Friday, May 10, 2013

Tuck in Your Chin

A tai chi teacher will tell the students to "tuck in your chin" or "pull back your chin". What the heck does that mean? Our spine an essential part of our posture and our health. When your teacher talks about your chin, it's about posture. However, I have seen students get into some really grotesque postures when learning about this.

I have developed a simple technique to help students understand this. This takes some sensitivity, so I don't even mention this to beginners. Beginners don't have the ability to understand or even sense what is happening to their bodies.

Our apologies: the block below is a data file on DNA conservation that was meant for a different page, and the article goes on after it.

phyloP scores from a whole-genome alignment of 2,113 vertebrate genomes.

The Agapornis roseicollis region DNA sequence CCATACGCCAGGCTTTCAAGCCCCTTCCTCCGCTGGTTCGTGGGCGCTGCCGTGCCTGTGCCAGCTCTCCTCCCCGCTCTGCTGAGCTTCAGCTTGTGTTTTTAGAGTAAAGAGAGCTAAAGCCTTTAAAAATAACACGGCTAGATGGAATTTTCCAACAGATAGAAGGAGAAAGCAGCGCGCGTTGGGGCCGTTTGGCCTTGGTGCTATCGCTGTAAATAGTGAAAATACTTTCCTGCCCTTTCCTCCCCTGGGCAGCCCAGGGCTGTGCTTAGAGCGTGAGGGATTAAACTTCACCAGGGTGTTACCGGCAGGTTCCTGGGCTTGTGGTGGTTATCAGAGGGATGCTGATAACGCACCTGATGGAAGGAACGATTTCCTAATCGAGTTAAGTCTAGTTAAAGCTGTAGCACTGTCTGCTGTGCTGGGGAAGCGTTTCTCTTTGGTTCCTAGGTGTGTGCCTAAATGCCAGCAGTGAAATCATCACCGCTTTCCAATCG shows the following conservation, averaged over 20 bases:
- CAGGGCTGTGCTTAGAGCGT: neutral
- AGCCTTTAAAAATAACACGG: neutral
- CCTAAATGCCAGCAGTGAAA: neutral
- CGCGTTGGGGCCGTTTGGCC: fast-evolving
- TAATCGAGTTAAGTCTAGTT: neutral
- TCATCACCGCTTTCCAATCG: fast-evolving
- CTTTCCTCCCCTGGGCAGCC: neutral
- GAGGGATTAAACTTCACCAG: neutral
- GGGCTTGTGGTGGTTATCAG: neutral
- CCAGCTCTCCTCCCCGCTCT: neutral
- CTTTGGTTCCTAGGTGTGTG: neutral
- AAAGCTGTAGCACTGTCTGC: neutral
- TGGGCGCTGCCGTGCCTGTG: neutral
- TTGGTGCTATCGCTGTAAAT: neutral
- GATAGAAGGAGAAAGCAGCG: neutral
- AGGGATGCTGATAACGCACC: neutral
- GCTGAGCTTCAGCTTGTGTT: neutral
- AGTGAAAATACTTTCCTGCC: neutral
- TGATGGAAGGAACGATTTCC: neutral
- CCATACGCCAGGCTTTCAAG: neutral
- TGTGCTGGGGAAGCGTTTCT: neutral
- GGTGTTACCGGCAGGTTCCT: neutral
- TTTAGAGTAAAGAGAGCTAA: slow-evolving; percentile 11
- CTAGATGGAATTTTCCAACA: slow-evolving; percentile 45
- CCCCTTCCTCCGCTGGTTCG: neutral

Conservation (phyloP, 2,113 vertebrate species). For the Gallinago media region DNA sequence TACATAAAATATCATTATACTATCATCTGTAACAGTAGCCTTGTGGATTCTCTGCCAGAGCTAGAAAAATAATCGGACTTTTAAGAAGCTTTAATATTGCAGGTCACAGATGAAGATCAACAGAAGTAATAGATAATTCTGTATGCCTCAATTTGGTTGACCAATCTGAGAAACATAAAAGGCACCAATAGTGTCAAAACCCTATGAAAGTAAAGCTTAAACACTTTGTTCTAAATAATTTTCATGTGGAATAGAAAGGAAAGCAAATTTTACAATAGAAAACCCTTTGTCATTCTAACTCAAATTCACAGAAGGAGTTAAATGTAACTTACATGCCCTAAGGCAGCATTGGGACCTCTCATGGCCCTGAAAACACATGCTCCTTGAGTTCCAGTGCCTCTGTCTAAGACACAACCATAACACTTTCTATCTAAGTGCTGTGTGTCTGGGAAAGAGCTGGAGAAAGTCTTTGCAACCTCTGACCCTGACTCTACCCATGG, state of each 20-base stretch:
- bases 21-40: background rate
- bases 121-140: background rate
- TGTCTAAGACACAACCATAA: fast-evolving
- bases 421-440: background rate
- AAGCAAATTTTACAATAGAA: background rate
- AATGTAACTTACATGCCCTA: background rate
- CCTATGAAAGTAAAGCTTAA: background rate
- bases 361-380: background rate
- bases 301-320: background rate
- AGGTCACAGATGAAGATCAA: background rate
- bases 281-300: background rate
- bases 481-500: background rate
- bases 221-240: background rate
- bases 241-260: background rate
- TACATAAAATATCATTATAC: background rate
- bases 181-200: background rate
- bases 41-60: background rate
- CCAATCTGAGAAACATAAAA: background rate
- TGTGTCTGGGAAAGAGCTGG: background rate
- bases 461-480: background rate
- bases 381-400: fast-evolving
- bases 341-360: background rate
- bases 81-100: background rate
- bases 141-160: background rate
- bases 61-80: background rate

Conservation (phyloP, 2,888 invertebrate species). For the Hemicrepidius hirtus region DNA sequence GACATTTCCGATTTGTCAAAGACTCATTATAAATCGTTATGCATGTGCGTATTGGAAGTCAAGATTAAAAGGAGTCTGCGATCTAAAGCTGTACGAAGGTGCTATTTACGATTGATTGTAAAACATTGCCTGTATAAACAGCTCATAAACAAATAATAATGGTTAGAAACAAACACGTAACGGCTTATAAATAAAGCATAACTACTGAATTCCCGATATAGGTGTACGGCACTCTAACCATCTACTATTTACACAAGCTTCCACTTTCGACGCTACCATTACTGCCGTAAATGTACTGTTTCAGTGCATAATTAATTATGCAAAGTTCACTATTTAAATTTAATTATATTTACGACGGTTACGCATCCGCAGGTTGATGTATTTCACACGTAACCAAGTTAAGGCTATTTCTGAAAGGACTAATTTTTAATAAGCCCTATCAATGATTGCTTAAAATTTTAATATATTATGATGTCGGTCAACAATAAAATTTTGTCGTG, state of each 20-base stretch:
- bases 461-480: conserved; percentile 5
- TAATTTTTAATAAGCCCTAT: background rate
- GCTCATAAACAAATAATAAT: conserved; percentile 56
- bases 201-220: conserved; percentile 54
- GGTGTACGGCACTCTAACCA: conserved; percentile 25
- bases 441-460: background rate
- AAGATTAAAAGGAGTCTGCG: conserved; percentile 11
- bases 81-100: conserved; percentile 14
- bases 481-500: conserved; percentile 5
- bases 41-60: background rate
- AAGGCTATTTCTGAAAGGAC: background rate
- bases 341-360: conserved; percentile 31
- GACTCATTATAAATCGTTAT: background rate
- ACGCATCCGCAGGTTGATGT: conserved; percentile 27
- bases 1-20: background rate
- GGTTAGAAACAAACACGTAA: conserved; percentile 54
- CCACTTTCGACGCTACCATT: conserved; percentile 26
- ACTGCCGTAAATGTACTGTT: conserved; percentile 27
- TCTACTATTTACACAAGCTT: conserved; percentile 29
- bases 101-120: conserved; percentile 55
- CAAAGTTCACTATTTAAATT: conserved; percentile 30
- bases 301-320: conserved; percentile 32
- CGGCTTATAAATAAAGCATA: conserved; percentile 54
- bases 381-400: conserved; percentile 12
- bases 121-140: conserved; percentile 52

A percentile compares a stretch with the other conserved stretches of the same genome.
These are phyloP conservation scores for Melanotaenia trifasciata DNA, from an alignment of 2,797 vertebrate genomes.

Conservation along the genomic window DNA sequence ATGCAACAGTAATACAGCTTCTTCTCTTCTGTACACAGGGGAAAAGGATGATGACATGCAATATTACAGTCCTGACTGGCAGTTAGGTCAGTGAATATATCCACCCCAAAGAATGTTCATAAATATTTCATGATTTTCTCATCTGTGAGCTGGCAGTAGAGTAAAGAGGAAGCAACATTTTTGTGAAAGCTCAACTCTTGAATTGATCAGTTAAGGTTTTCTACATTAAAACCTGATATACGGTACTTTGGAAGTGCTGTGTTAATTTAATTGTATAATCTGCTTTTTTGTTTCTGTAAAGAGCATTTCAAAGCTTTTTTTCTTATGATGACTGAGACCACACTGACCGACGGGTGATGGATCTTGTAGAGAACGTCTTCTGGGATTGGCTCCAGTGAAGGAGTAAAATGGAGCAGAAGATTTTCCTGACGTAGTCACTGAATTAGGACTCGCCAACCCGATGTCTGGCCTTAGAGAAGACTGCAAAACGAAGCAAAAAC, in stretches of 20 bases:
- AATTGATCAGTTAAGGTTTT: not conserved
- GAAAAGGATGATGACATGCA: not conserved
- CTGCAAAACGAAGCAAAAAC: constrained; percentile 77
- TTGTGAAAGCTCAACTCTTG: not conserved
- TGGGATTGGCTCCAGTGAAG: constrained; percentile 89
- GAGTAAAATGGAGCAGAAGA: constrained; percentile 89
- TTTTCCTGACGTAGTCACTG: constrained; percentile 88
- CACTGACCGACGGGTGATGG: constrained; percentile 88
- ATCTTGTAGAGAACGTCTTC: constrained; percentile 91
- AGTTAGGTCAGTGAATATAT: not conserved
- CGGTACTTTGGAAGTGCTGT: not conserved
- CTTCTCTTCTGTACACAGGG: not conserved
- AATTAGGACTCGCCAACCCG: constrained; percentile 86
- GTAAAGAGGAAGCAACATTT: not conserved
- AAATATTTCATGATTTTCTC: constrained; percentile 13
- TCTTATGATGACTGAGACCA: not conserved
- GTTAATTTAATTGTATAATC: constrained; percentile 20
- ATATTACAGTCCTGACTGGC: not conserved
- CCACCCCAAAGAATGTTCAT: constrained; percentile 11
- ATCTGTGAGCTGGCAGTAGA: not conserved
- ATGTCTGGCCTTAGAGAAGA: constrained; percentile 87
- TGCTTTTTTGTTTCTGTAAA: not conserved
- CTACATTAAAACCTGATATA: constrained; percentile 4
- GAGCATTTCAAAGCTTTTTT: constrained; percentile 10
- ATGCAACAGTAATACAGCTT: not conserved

Start by slouching a little bit, let your shoulders move forward, and bend your head a little bit. Now, straighten your head up a little bit and pull your chin back. This doesn't mean to push your whole head back. When you pull your chin back, let your head pivot around an axis near the top of the neck. This straightens out the upper part of your spine and your neck.

Your shoulders will feel some tension. Give in to the tension and let your shoulders pull back up. The crown of your head will naturally rise up. Now it makes sense to talk about a thread connecting the crown of your head to the heavens.

This improves your posture. And it's all because you tucked in your chin.

© 2013 Eric Borreson

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